Breast Cancer Research and Treatment

, Volume 132, Issue 2, pp 747–751

A cost-benefit analysis of bevacizumab in combination with paclitaxel in the first-line treatment of patients with metastatic breast cancer

  • Alberto J. Montero
  • Kiran Avancha
  • Stefan Glück
  • Gilberto Lopes
Brief Report

DOI: 10.1007/s10549-011-1919-y

Cite this article as:
Montero, A.J., Avancha, K., Glück, S. et al. Breast Cancer Res Treat (2012) 132: 747. doi:10.1007/s10549-011-1919-y

Abstract

Bevacizumab in combination with chemotherapy increases progression-free survival (PFS), but not overall survival when compared to chemotherapy alone in the treatment of metastatic breast cancer (MBC). Recently in November, 2011 the Food and drug administration revoked approval of bevacizumab in combination with paclitaxel for the treatment of MBC. The European Medicines Agency, in contrast, maintained its approval of bevacizumab in MBC. While neither agency considers health economics in their decision-making process, one of the greatest challenges in oncology practice today is to reconcile hard-won small incremental clinical benefits with exponentially rising costs. To inform policy-makers in the US, this study aimed to assess the cost-effectiveness of bevacizumab/paclitaxel in MBC, from a payer perspective. We created a decision analytical model using efficacy and adverse events data from the ECOG 2100 trial. Health utilities were derived from available literature. Costs were obtained from the Center for Medicare Services Drug Payment Table and Physician Fee Schedule and are represented in 2010 US dollars. Quality-adjusted life-years (QALY) and incremental cost-effectiveness ratio (ICER) were calculated. Sensitivity analyses were performed. Bevacizumab added 0.49 years of PFS and 0.135 QALY with an incremental cost of $100,300, and therefore a cost of $204,000 per year of PFS gained and an ICER of $745,000 per QALY. The main drivers of the model were drug acquisition cost, PFS, and health utility values. Using a threshold of $150,000/QALY, drug price would have to be reduced by nearly 80% or alternatively PFS increased by 10 months to make bevacizumab cost-effective. The results of the model were robust in sensitivity analyses. Bevacizumab plus paclitaxel is not cost-effective in treating MBC. Value-based pricing and the development of biomarkers to improve patient selection are needed to better define the role of the drug in this population.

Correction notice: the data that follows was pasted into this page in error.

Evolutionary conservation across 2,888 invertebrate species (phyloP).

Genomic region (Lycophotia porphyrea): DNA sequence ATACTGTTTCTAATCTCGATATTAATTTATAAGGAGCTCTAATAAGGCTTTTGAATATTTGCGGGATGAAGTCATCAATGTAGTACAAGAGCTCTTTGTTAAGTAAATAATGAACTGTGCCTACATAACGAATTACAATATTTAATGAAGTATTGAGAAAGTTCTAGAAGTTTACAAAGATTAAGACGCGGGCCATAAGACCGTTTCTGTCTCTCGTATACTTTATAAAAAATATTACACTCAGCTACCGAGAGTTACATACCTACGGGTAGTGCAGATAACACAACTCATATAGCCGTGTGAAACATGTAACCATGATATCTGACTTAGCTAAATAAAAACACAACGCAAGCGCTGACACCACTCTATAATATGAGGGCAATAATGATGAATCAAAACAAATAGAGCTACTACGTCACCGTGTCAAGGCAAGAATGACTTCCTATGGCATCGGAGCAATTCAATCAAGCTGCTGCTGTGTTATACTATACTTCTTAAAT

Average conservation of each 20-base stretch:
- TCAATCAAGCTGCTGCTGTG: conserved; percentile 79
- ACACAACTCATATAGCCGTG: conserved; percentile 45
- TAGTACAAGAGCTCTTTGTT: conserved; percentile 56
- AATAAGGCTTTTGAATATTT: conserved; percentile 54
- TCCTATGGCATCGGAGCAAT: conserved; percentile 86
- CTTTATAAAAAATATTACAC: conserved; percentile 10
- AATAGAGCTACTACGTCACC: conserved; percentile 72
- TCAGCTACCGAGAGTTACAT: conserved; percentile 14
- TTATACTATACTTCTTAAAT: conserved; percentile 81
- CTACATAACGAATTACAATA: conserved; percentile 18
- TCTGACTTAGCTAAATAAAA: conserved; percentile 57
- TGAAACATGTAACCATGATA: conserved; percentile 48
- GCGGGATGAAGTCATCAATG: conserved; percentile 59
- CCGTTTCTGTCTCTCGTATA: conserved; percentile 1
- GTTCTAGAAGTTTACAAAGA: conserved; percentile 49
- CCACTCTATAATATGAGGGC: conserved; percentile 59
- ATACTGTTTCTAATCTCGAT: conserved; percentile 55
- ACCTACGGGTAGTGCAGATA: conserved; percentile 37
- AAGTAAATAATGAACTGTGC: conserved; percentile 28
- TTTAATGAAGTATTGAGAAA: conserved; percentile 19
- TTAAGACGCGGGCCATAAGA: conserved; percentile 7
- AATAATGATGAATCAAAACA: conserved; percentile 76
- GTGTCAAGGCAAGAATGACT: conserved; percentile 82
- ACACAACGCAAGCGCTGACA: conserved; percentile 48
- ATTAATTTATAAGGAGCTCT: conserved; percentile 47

Keywords

Breast cancerCost-benefit analysisPharmacoeconomicsBevacizumabEconomicsMetastatic breast cancerQALY

Copyright information

© Springer Science+Business Media, LLC. 2011

Authors and Affiliations

  • Alberto J. Montero
    • 1
  • Kiran Avancha
    • 2
  • Stefan Glück
    • 1
  • Gilberto Lopes
    • 3
  1. 1.Division of Hematology/OncologyUniversity of Miami Sylvester Comprehensive Cancer CenterMiamiUSA
  2. 2.University of Miami Miller School of Medicine Office of ResearchMiamiUSA
  3. 3.Johns Hopkins Singapore International Medical Centre and Johns Hopkins University School of MedicineSingaporeSingapore